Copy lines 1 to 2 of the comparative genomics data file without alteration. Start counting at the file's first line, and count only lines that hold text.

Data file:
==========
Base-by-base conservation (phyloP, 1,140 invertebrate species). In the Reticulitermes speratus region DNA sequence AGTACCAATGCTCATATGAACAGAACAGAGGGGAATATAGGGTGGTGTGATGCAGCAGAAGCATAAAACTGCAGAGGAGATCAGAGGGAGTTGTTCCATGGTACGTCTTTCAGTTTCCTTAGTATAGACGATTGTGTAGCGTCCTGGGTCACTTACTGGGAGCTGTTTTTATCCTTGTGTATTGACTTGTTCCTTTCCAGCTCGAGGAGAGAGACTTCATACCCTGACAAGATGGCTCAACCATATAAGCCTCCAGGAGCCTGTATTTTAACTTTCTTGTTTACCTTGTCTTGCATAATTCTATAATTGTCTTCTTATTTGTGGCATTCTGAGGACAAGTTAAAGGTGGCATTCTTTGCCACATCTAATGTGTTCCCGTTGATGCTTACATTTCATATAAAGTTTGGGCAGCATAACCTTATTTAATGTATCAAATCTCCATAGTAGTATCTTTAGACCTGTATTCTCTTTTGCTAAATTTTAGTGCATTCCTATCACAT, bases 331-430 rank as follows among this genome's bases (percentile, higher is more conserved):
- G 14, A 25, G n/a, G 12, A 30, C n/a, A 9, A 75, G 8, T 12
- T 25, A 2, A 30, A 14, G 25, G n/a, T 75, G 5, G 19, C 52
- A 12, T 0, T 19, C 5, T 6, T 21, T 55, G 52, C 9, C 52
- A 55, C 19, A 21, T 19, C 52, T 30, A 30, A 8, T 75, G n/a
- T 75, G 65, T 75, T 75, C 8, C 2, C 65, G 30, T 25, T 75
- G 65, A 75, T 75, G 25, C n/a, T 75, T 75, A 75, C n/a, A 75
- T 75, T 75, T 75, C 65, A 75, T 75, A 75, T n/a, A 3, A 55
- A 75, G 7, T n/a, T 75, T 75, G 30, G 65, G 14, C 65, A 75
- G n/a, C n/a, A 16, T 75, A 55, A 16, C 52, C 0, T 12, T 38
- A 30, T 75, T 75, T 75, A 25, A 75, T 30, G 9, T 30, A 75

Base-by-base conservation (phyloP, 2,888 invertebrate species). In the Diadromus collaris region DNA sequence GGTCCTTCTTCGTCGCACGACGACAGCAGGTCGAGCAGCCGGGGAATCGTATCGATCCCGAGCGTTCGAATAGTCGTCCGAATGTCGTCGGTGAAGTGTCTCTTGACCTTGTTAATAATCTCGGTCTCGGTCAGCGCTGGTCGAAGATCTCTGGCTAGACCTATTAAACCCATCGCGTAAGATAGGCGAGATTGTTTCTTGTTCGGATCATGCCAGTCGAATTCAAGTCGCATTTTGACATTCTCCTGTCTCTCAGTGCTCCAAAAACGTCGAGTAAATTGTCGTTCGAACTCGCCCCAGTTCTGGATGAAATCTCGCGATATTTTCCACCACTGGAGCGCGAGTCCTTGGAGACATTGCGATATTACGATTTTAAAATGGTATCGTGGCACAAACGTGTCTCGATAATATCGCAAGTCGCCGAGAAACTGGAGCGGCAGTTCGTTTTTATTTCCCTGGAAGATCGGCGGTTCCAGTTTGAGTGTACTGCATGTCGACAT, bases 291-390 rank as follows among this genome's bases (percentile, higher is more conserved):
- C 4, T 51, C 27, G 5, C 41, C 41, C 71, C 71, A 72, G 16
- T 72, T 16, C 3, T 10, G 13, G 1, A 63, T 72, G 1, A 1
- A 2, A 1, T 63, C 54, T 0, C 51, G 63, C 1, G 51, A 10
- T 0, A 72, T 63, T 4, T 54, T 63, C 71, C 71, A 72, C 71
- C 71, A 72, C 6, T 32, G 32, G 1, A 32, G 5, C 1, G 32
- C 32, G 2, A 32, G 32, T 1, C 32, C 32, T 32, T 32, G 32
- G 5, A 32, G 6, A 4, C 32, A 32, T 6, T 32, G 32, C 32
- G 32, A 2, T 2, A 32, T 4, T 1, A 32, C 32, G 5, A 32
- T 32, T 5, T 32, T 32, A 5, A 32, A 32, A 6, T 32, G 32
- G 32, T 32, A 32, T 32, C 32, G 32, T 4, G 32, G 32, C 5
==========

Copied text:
Base-by-base conservation (phyloP, 1,140 invertebrate species). In the Reticulitermes speratus region DNA sequence AGTACCAATGCTCATATGAACAGAACAGAGGGGAATATAGGGTGGTGTGATGCAGCAGAAGCATAAAACTGCAGAGGAGATCAGAGGGAGTTGTTCCATGGTACGTCTTTCAGTTTCCTTAGTATAGACGATTGTGTAGCGTCCTGGGTCACTTACTGGGAGCTGTTTTTATCCTTGTGTATTGACTTGTTCCTTTCCAGCTCGAGGAGAGAGACTTCATACCCTGACAAGATGGCTCAACCATATAAGCCTCCAGGAGCCTGTATTTTAACTTTCTTGTTTACCTTGTCTTGCATAATTCTATAATTGTCTTCTTATTTGTGGCATTCTGAGGACAAGTTAAAGGTGGCATTCTTTGCCACATCTAATGTGTTCCCGTTGATGCTTACATTTCATATAAAGTTTGGGCAGCATAACCTTATTTAATGTATCAAATCTCCATAGTAGTATCTTTAGACCTGTATTCTCTTTTGCTAAATTTTAGTGCATTCCTATCACAT, bases 331-430 rank as follows among this genome's bases (percentile, higher is more conserved):
- G 14, A 25, G n/a, G 12, A 30, C n/a, A 9, A 75, G 8, T 12